When Johanna Bond arrived on campus as the new dean of Rutgers Law School on July 1, she brought with her extensive teaching experience, hands-on administrative expertise, a passion for human rights, and sharp clinical skills. But equally important tools in her kit include an extraordinary appreciation for Rutgers Law, a contagious excitement to reinvigorate the school’s identity as the People’s Electric Law School, and a passion for building on the strength and unique culture of each campus while charting a path forward for the school as a whole.
A Multifaceted Career Path
Bond began her legal career as a student at the University of Minnesota Law School. Initially attracted to the school’s well-developed human rights program, Bond benefitted from some extraordinary opportunities as a student, including working with the International Women’s Rights Action Watch. As part of this program, she was able to travel to Beijing in 1995 for the Fourth World Conference on Women, and was actively involved in a working group that drafted the meeting’s outcome documents. “It was incredible to do that kind of work as a student,” she says. “Providing students access to experiential learning opportunities during their time in law school is important to me. I’m glad to see that it’s also a central value at Rutgers Law, and one that I’m committed to supporting as dean.”
After graduation, Bond held a series of positions focused on human rights, anticipating a career in practice. But her path shifted when she earned a Women’s Law and Public Policy Fellowship placing her at Georgetown University where, in addition to litigation, she helped design and teach a clinical course. “I hadn’t planned on going into academia, but I realized that I loved teaching,” she says. “At the same time, I was glad to keep one foot in the activist world, because it was a clinic doing real work for real clients.”
After a two-year stint teaching at the University of Wyoming College of Law, Bond was recruited to Washington and Lee University in 2008. During her time as a faculty member, Bond was affiliated with the Women’s, Gender and Sexuality Studies program as well as the Africana Studies program, before being tapped in 2012 and again in 2016 to serve as Associate Dean for Academic Affairs. Her impressive administrative track record included managing the academic program, advising students, expanding the school’s commitment to diversity, equity, and inclusion, supervising faculty, managing the budget, ensuring compliance, and more. “I did a little bit of everything in that position, because I was part of a small, three-person leadership team,” Bond says. “I was able to get an up-close look at the operational aspects of running a law school as well as the big picture view of the mission and vision—and I loved all of it.”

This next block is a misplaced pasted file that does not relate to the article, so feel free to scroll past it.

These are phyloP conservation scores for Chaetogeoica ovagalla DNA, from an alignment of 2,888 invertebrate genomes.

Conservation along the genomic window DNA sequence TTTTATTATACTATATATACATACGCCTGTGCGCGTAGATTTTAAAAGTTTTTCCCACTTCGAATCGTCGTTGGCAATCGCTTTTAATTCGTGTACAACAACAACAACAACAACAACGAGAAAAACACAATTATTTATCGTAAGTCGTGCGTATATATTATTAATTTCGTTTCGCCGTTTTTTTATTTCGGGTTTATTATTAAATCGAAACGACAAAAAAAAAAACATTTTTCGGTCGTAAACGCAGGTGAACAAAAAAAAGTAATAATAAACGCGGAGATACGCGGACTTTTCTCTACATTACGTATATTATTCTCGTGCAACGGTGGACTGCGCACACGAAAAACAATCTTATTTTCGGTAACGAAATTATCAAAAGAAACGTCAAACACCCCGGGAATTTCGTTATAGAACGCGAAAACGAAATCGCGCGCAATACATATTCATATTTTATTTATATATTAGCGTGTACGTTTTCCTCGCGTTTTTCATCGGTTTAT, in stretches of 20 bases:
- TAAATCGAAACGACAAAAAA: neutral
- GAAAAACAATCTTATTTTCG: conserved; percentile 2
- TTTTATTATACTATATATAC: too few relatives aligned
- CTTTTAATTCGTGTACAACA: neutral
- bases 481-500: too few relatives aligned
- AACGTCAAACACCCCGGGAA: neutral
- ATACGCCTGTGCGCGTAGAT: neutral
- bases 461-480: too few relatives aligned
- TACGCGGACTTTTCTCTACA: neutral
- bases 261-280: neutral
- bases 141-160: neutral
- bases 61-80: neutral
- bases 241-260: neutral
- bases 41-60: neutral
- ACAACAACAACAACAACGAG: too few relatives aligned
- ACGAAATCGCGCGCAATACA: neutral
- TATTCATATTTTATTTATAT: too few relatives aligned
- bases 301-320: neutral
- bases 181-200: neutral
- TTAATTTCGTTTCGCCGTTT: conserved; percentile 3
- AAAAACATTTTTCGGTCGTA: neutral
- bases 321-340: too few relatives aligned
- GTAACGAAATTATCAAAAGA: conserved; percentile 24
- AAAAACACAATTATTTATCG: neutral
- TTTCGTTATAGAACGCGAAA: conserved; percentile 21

Bond’s excitement for Rutgers Law School is, undeniably, contagious. “Issues around access, affordability, and social justice are central to the mission of the school,” she says, “and these are all issues I care deeply about.”
Her first goal is to learn as much as possible about Rutgers, by speaking with and listening to as many members of the community as she can. But she’s also ready to hit the ground running with a focus on improving an already positive student experience. “Law schools have an obligation to their students to ensure we’re maximizing their potential to enjoy academic success while they’re in law school, pass the bar, and get a job in an area that’s exciting to them,” she says. “That’s the minimum we owe them. My work will center around ensuring student success and putting students first.” This includes increasing bar passage, employment, and efforts surrounding diversity, inclusion, and belonging.
Bond also plans to revamp the alumni relations program to ensure that graduates remain connected to the law school after they leave campus, and increase support for faculty scholarship and the Minority Student Program. This program, Bond notes, is signature for the law school and reflects the strong institutional values of equality and inclusion.
A Renewed Electricity
Bond’s arrival at Rutgers Law is something of a homecoming. A Jersey girl through and through, she grew up in Ramsey and has happy memories of her childhood and young adulthood in the state. (“I grew up in the 80s in New Jersey so I was part of that big hair culture,” she quips. “I went to my first Bruce Springsteen concert at Giants Stadium, and took the train into New York City on the weekends—I thought that was the greatest thing on earth.”) The daughter of a public school teacher and a state college professor, Bond’s fondness for the state will serve her well as she works to strengthen the connections between the law school’s two campuses in Camden and Newark, and execute her vision of Rutgers Law as an institution that provides an outstanding legal education to a diverse range of students at an affordable price—all while acting as a vibrant hub for social change.
“My goal is to build on this incredible history of the People’s Electric Law School, capturing the message of social change and community engagement, and uniting people around this core mission,” Bond says. “Sometimes, it takes someone with a renewed appreciation for those values to remind people how special that is—to be at an institution that embraces the change we want to see in the world.”